Purchased for $650,000 in March of 2016, the 545-square-foot, one-bedroom unit #206 at 870 Harrison Street, which was built by JS Sullivan in 2015 and features “floor-to-ceiling windows with an open layout creating a modern and open living space,” along with a Bertazzoni range in the kitchen and “abundant closet spaces throughout,” returned to the market priced at $699,000 in September of 2021, a sale at which would have represented total appreciation of 7.5 percent since the first quarter of 2016 or a little over 1 percent per year.
Reduced to $675,000 after a month on the market, the “well designed” unit was then listed anew for $675,000, reduced to $649,000, reduced to $639,000, and then relisted anew for $629,000 last July, after which the one-bedroom, which comes with a monthly HOA fee of $697, was delisted from the MLS and offered for rent at $2,899 per month.
Listed anew for $589,000 at the beginning of this year, a price which was reduced to $549,000 in February and then to $525,000 last month, the resale of 870 Harrison Street #206 has now closed escrow with a contract price of $515,000, which is officially “within 2 percent of asking!” according to all industry stats and aggregate reports.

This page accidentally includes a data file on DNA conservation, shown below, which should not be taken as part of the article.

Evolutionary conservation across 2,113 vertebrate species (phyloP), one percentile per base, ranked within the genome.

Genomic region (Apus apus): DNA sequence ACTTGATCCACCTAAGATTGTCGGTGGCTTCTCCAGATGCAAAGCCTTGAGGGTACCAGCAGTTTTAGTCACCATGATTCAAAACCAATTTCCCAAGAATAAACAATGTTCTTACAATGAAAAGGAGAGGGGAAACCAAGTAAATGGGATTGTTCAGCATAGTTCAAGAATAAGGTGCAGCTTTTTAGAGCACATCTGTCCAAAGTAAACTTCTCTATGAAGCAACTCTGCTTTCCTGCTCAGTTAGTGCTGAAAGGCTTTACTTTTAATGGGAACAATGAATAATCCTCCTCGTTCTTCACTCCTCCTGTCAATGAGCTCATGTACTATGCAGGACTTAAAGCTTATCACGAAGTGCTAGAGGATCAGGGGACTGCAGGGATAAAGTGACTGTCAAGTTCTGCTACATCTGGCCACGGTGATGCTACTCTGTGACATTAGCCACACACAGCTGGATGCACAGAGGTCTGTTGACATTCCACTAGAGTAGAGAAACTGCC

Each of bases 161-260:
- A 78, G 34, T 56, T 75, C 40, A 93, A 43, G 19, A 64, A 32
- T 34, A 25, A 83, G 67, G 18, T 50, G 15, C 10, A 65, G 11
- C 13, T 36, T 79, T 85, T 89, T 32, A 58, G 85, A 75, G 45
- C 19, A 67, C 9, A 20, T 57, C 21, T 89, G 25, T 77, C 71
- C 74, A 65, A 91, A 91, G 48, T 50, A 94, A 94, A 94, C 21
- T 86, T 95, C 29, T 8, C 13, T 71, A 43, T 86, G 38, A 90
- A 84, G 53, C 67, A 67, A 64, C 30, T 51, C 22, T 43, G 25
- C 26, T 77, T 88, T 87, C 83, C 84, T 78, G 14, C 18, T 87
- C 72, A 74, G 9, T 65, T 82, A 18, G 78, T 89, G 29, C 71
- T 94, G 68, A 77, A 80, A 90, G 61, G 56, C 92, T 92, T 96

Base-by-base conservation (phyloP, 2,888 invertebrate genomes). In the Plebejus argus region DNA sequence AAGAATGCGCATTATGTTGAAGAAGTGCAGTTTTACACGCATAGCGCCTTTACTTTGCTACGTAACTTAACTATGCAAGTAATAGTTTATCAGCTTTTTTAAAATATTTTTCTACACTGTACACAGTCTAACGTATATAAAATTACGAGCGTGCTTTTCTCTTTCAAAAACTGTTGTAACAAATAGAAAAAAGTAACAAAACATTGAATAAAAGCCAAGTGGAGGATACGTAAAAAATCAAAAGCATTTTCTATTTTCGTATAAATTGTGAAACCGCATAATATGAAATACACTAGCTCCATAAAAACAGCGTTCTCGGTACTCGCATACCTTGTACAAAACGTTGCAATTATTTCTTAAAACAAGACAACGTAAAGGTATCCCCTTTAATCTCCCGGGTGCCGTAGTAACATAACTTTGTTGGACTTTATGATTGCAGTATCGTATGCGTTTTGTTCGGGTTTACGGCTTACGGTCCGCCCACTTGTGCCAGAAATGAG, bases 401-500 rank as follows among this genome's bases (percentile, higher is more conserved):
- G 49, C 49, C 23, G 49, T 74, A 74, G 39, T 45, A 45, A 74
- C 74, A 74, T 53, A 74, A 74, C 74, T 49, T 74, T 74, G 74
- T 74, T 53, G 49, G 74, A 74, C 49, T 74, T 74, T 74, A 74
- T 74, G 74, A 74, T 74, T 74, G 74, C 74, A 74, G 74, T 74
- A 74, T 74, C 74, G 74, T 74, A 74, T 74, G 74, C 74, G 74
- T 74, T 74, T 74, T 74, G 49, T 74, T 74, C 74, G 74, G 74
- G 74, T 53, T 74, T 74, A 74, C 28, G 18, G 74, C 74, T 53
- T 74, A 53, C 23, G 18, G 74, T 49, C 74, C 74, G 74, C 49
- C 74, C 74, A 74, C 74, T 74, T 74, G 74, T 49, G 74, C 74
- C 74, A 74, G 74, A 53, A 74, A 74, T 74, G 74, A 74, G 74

At the same time, the resale of 870 Harrison Street #206 represented a 20.8 percent drop in value for the contemporary condo on an apples-to-apples basis while the frequently misreported index for “San Francisco” condo values is “still up 13 percent” over the same period of time, having dropped 17 percent over the past year.
And quite simply, that’s why new developments aren’t penciling, particularly for developers with high cost bases for their sites/land.